ITHACA, N.Y.—Democrat Lea Webb, a former Binghamton City Councilwoman, announced her run for New York State Senate District 58 on Thursday in Dewitt Park.
The 58th District is currently represented by Republican Tom O’Mara, who is serving his fifth term. Webb joins a Democratic field that already includes political activist Leslie Danks Burke.
Webb is currently the diversity education coordinator at SUNY Binghamton University and previously served as an elected official on the Binghamton City Council, where she said she supported housing redevelopment, addressed food deserts by establishing community gardens and urban farms as well as aiding in a city-based human rights commission and enacted a city-wide climate action plan while supporting small businesses and job creation.
“I believe it’s important and necessary that we have leadership that is willing to fight and invest in you and in our community,” Webb said at her campaign announcement Thursday. “I have dedicated my life to being a passionate advocate, and my life is rooted in public service that is focused on social justice.”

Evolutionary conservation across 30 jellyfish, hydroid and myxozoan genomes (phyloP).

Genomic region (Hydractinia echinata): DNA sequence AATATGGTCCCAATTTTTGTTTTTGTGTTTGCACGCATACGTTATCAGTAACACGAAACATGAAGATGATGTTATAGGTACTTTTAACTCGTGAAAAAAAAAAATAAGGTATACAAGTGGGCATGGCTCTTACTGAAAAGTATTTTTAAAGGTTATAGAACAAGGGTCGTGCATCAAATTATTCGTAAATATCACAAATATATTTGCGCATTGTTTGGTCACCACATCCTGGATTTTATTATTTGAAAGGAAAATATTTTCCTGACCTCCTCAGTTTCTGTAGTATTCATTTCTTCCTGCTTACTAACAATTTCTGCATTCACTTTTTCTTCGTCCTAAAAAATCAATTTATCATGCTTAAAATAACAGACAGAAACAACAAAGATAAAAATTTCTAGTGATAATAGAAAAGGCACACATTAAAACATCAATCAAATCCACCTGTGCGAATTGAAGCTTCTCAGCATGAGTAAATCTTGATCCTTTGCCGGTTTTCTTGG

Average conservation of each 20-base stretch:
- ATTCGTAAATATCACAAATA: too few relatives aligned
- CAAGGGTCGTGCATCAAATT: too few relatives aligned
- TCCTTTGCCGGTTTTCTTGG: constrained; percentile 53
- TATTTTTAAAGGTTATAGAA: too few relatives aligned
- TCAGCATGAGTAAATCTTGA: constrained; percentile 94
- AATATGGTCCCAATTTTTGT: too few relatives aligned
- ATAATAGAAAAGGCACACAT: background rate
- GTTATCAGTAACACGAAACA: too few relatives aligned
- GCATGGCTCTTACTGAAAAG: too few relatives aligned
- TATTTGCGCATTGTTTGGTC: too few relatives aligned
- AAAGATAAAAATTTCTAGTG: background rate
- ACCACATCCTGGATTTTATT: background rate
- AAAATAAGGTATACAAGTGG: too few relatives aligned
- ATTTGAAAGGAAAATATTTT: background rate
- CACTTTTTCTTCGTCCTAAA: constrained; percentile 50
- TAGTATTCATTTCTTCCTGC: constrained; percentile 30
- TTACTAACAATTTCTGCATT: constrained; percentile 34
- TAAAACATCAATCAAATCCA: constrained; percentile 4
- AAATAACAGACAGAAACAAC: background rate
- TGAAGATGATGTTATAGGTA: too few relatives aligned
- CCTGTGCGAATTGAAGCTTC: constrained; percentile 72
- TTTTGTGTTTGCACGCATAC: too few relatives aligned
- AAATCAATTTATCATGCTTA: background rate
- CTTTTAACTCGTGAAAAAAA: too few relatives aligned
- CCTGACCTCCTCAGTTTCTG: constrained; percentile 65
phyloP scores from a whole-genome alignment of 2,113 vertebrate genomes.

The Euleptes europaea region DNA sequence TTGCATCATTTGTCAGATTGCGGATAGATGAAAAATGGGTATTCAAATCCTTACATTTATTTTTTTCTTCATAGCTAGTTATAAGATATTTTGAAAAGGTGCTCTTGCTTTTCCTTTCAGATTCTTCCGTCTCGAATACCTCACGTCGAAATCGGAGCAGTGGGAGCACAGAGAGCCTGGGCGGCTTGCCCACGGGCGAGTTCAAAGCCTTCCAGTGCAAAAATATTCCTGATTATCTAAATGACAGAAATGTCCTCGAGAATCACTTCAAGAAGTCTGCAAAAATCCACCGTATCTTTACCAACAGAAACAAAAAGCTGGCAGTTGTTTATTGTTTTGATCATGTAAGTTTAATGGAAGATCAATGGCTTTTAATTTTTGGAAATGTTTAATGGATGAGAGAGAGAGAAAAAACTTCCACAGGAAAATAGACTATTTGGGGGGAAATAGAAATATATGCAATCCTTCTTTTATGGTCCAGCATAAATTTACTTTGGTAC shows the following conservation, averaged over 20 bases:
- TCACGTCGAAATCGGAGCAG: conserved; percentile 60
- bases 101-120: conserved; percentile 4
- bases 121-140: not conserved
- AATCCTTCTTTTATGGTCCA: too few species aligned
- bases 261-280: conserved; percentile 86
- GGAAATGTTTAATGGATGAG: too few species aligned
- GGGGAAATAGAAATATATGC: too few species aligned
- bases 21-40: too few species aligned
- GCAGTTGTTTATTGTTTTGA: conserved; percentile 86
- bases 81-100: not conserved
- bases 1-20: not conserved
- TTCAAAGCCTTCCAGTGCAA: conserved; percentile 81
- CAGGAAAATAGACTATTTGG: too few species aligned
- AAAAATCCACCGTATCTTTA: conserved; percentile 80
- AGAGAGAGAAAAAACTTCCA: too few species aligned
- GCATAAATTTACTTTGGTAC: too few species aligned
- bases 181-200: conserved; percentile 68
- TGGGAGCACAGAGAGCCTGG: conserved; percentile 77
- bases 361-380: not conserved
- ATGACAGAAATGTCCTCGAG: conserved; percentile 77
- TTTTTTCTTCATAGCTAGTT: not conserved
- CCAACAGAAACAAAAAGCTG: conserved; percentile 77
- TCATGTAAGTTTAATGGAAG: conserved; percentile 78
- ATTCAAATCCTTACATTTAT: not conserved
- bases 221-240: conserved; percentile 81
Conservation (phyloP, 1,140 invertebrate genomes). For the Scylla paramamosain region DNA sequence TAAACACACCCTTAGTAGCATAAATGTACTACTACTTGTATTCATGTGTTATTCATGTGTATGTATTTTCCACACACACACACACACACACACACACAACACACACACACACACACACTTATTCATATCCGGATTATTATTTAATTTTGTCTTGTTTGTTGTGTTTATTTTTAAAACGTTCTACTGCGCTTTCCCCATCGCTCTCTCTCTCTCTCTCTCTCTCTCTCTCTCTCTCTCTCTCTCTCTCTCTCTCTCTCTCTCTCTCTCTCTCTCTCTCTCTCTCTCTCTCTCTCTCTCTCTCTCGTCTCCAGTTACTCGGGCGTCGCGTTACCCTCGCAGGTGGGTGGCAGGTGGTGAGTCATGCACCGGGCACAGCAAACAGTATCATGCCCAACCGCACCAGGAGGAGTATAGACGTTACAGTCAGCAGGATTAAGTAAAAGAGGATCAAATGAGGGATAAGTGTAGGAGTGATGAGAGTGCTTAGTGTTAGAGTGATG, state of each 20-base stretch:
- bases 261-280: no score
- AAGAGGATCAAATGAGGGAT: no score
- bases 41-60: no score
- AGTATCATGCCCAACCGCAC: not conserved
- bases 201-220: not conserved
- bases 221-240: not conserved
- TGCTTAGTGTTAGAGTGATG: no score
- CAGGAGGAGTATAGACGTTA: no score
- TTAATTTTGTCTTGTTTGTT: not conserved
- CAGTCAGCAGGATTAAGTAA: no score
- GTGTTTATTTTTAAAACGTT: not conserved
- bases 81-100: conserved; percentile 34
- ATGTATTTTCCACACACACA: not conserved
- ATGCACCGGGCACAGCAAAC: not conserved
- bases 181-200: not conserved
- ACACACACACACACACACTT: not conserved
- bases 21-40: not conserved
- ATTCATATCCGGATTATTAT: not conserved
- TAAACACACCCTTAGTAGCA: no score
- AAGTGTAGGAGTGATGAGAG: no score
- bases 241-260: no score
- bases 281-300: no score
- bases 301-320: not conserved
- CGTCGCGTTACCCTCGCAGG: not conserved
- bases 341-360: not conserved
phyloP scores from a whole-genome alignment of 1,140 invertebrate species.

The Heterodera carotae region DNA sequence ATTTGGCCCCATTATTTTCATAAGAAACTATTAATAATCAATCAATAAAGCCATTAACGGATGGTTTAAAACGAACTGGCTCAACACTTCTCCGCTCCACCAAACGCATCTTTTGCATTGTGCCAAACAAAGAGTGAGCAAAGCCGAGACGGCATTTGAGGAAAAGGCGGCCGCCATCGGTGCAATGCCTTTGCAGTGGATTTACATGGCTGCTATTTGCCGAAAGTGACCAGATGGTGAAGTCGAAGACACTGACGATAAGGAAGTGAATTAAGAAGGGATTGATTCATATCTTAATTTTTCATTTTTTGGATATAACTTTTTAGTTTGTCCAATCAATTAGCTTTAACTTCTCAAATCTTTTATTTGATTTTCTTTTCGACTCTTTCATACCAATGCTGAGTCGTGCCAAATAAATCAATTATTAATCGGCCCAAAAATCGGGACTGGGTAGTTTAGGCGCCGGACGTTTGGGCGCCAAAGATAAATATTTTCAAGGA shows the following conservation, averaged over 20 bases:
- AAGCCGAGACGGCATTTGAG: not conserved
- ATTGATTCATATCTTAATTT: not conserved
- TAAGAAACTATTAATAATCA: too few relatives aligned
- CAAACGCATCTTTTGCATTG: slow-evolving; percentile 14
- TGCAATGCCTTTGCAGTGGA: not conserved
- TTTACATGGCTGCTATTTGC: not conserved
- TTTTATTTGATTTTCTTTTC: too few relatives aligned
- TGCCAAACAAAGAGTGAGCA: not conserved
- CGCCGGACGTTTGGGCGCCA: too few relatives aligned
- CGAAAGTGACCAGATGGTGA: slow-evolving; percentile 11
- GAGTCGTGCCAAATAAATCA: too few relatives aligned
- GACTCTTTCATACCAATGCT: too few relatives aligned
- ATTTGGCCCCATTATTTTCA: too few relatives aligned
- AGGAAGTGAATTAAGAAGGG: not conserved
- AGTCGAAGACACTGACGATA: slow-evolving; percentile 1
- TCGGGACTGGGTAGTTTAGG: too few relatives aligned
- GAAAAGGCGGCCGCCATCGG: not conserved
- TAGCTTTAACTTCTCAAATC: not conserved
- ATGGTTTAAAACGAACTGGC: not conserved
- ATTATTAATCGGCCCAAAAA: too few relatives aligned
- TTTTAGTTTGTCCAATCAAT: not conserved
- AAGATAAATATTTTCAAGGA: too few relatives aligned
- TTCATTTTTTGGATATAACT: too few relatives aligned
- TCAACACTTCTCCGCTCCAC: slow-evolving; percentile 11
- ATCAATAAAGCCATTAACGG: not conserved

Webb’s campaign interests include affordable housing, with an emphasis on non-profit housing developers and helping tenants stand up to absentee landlords; environment, with an interest in banning fracking, promoting green spaces and searching for alternative energy sources for farm communities in her hometown of Binghamton; healthcare, in support of the Affordable Care Act and the passage of the NY Health Act; jobs and economy, with a focus on small businesses and startups.
“The values that I learned growing up propelled me into community advocacy where I led efforts on various social and environmental issues, quality education, healthcare, access to fresh foods and sustainable jobs,” Webb said, in a Binghamton-centric speech held in DeWitt Park.
In September the New York State Independent Redistricting Commission (IRC) released two drafts of congressional, assembly and state senate districts of New York, which, if enacted, could push the district including Tompkins County toward more Democratic election outcomes rather than keeping the Republican representation, as reported previously by the Ithaca Voice.
Webb said she did not know how redistricting might affect the race.
“One of the things that I’m doing is trying to connect with different parts of the Southern Tier,” she said. “We’re all facing very similar issues so it’s for our leadership to really have a sense of what’s going on and what are those issues so we can collectively address them.”